Prince's Warner Bros. Catalog Is Now Available for Streaming
Less than a year after his tragic death, Prince’s Warner Bros. catalog has been released across all streaming platforms.
The record label announced the big news today (Feb. 12), confirming rumors that have been circulating in recent months. Warner Bros. Records’ Chairman and CEO Cameron Strang said the company is thrilled to share the late superstar’s material.
“Prince recorded his most influential and popular music during his time with Warner Bros. and we are deeply aware of our responsibility to safeguard and nurture his incredible legacy,” said Strang in a statement. “Warner Bros. is thrilled to be able to bring Prince’s music to his millions of fans around the world via streaming services, fittingly on music’s biggest night. We’d like to thank Prince’s estate, Universal Music Publishing, the Grammy Awards, and all of the streaming services for their great collaboration in making this landmark event possible.”
On June 9, Warner Bros. is planning to rerelease a remastered version of Prince’s 1984 classic Purple Rain with two concert films and two albums worth of previously-vaulted material. “When we make any of Prince’s music available to fans—from the hits to unreleased gems—we are committed to upholding Prince’s high creative standards and we know fans will be thrilled when they hear these albums and see these films,” he added.
Prince was signed to Warner Bros. from 1978 through 1996 and his music with the label includes some of his most-acclaimed bodies of work, including Dirty Mind, Controversy, 1999, Purple Rain, and much more. It also includes some of his biggest hits like “1999,” “When Doves Cry,” “Little Red Corvette,” and “I Would Die 4 U.”
The albums he created after his Warner Bros. era were not included in this wide release. That includes projects such as The Black Album, The Gold Experience, and Chaos and Disorder.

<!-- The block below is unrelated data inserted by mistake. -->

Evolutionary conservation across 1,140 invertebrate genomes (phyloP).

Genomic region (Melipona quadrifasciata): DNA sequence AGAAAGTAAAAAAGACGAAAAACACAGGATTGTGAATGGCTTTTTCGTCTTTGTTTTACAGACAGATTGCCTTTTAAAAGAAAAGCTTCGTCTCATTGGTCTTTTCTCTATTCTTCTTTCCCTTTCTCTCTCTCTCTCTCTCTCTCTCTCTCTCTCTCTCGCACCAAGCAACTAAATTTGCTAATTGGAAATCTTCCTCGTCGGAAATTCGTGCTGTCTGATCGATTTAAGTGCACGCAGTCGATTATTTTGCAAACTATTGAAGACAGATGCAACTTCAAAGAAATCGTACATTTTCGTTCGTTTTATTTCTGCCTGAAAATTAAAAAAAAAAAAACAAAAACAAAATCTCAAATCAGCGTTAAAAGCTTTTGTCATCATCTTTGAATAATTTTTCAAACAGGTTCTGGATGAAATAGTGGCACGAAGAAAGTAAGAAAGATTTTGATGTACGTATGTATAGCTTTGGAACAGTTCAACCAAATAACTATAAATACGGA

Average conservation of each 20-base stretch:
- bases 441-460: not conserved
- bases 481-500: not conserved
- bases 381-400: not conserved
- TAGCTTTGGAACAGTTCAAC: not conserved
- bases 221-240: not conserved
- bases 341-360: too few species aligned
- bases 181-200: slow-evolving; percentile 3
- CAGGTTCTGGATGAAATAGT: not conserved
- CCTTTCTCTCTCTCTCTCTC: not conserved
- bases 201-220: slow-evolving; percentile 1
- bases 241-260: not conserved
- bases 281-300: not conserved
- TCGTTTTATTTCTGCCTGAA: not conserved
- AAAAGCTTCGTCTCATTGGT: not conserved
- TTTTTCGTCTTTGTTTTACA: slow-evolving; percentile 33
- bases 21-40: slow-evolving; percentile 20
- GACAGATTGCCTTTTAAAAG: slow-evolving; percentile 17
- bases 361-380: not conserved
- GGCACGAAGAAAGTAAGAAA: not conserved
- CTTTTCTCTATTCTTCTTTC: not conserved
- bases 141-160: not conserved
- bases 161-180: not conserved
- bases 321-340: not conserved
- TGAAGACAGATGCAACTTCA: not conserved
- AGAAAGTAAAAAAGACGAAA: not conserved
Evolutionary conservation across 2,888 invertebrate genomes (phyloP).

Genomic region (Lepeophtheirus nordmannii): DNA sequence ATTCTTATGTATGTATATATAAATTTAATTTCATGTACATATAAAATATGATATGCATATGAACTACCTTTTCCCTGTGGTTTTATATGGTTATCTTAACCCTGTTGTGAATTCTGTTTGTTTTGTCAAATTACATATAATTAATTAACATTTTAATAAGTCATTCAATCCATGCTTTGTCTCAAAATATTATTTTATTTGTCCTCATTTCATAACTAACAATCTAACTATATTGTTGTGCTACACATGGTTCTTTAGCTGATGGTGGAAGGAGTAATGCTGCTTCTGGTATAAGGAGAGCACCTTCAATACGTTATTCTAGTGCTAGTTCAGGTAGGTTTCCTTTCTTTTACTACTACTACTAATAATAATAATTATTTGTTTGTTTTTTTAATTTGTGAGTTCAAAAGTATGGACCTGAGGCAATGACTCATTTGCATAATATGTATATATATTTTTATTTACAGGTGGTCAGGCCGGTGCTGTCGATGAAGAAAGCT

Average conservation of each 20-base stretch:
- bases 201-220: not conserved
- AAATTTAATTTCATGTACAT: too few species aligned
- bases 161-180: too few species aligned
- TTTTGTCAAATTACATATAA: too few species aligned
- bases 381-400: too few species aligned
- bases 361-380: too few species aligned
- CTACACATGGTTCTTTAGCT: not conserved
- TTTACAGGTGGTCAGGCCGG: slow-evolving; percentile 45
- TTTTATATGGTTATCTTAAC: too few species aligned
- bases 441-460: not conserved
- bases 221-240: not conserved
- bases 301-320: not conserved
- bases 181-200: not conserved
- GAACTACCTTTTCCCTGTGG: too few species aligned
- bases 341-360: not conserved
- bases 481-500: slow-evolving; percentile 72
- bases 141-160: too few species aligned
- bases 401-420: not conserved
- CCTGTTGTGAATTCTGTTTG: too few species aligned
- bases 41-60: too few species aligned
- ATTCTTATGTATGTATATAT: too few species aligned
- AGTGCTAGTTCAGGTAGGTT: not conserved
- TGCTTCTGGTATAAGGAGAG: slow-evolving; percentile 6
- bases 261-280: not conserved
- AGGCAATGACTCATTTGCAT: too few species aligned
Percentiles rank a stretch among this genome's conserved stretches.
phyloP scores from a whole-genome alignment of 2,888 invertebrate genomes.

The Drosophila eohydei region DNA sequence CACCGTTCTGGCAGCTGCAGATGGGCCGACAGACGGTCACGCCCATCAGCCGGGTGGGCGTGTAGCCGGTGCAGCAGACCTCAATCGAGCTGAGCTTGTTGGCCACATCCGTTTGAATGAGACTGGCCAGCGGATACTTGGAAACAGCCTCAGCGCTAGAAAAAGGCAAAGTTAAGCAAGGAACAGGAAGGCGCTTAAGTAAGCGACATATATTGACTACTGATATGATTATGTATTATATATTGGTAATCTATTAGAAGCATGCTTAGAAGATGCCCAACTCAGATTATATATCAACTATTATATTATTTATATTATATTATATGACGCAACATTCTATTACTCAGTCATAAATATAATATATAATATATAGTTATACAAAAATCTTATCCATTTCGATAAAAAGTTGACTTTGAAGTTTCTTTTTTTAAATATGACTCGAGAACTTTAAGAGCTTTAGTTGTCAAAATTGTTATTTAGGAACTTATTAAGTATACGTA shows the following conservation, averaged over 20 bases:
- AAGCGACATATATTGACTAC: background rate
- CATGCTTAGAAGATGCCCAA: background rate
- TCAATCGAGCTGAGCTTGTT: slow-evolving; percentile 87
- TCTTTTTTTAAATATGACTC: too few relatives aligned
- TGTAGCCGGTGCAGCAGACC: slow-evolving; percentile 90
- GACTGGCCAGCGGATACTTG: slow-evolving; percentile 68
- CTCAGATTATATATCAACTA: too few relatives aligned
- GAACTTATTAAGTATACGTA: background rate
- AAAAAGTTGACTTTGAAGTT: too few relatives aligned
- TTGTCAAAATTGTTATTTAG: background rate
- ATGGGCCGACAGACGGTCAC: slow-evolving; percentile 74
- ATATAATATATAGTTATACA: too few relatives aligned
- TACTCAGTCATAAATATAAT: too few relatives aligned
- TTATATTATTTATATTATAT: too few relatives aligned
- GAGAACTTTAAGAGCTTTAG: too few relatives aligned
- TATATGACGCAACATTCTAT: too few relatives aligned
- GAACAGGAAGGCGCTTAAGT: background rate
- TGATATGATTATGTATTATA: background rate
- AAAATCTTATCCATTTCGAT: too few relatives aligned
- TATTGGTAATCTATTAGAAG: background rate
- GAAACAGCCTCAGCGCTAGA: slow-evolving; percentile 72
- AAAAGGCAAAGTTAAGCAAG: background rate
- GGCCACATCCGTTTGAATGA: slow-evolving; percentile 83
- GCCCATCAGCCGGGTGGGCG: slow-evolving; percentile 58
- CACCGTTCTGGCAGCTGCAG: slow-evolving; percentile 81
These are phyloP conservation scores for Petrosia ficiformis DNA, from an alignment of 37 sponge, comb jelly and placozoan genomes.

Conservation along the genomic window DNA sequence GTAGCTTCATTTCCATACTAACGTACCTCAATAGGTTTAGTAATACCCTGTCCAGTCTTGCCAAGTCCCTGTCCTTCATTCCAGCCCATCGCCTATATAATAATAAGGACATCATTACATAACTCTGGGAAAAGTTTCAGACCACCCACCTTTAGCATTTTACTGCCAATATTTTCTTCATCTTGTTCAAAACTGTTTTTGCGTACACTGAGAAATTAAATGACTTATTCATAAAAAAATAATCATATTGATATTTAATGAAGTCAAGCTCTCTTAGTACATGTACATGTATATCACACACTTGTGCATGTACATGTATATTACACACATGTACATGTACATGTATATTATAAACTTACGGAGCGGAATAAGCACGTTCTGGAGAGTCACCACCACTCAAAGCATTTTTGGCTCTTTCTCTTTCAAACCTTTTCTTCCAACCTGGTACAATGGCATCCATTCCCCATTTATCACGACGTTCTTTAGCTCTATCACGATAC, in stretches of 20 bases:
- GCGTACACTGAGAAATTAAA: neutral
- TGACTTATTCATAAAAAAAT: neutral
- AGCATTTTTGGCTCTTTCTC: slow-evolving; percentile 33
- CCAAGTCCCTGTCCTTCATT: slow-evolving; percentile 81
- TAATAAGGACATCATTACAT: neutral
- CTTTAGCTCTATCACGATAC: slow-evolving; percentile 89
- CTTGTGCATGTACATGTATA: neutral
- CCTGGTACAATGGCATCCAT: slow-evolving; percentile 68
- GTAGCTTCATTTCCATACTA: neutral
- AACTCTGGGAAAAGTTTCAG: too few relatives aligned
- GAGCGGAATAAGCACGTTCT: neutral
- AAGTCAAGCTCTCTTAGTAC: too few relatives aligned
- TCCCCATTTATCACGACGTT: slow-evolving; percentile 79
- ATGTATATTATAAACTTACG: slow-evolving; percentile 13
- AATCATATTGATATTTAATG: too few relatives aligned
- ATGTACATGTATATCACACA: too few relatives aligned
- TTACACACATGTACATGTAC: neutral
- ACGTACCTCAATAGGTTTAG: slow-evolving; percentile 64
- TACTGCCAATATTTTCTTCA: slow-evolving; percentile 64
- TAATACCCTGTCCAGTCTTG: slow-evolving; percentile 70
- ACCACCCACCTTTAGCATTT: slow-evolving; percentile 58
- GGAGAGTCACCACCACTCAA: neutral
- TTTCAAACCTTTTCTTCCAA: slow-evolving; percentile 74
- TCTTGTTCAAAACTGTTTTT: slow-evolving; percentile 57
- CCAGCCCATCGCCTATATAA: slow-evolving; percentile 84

In November, Warner Bros. teamed up with Prince’s NPG Records to release PRINCE 4Ever, a posthumous compilation that also featured a previously-unreleased song titled “Moonbeam Levels.”
This is somewhat of a controversial move because Prince famously refused to have his music on any streaming service other than TIDAL. In 2015, upon releasing HITnRUN Phase One, the Purple One explained why he sided with Jay Z instead of other streaming services.
“HITnRUN sounds like today,” he said. “TIDAL is sinking money into it and they need it. And my heart is always on because I want them to do well. [Beyoncé and Jay Z] have taken a lot of abuse, their family has. A historic amount of abuse between the two of ’em. And when we win on this, none of us’ll gloat. He’s not the gloating type anyway. He’s slick with his. He says to brush the dirt off your shoulder.”
Following Prince’s death, TIDAL made several Prince albums available on its platform. A legal battle soon followed over streaming rights. In November, NPG sued Roc Nation for illegally streaming the Purple One’s discography, claiming that they were only authorized to stream HITnRUN exclusively.
By the time the Grammys air this evening, Prince’s Warner Bros. catalog will be available on Spotify, Apple Music, Pandora, Amazon Prime, iHeartRadio, and others. The wide release began hitting those services earlier today. TIDAL still carries the albums, along with other projects, on its service while the legal battle continues.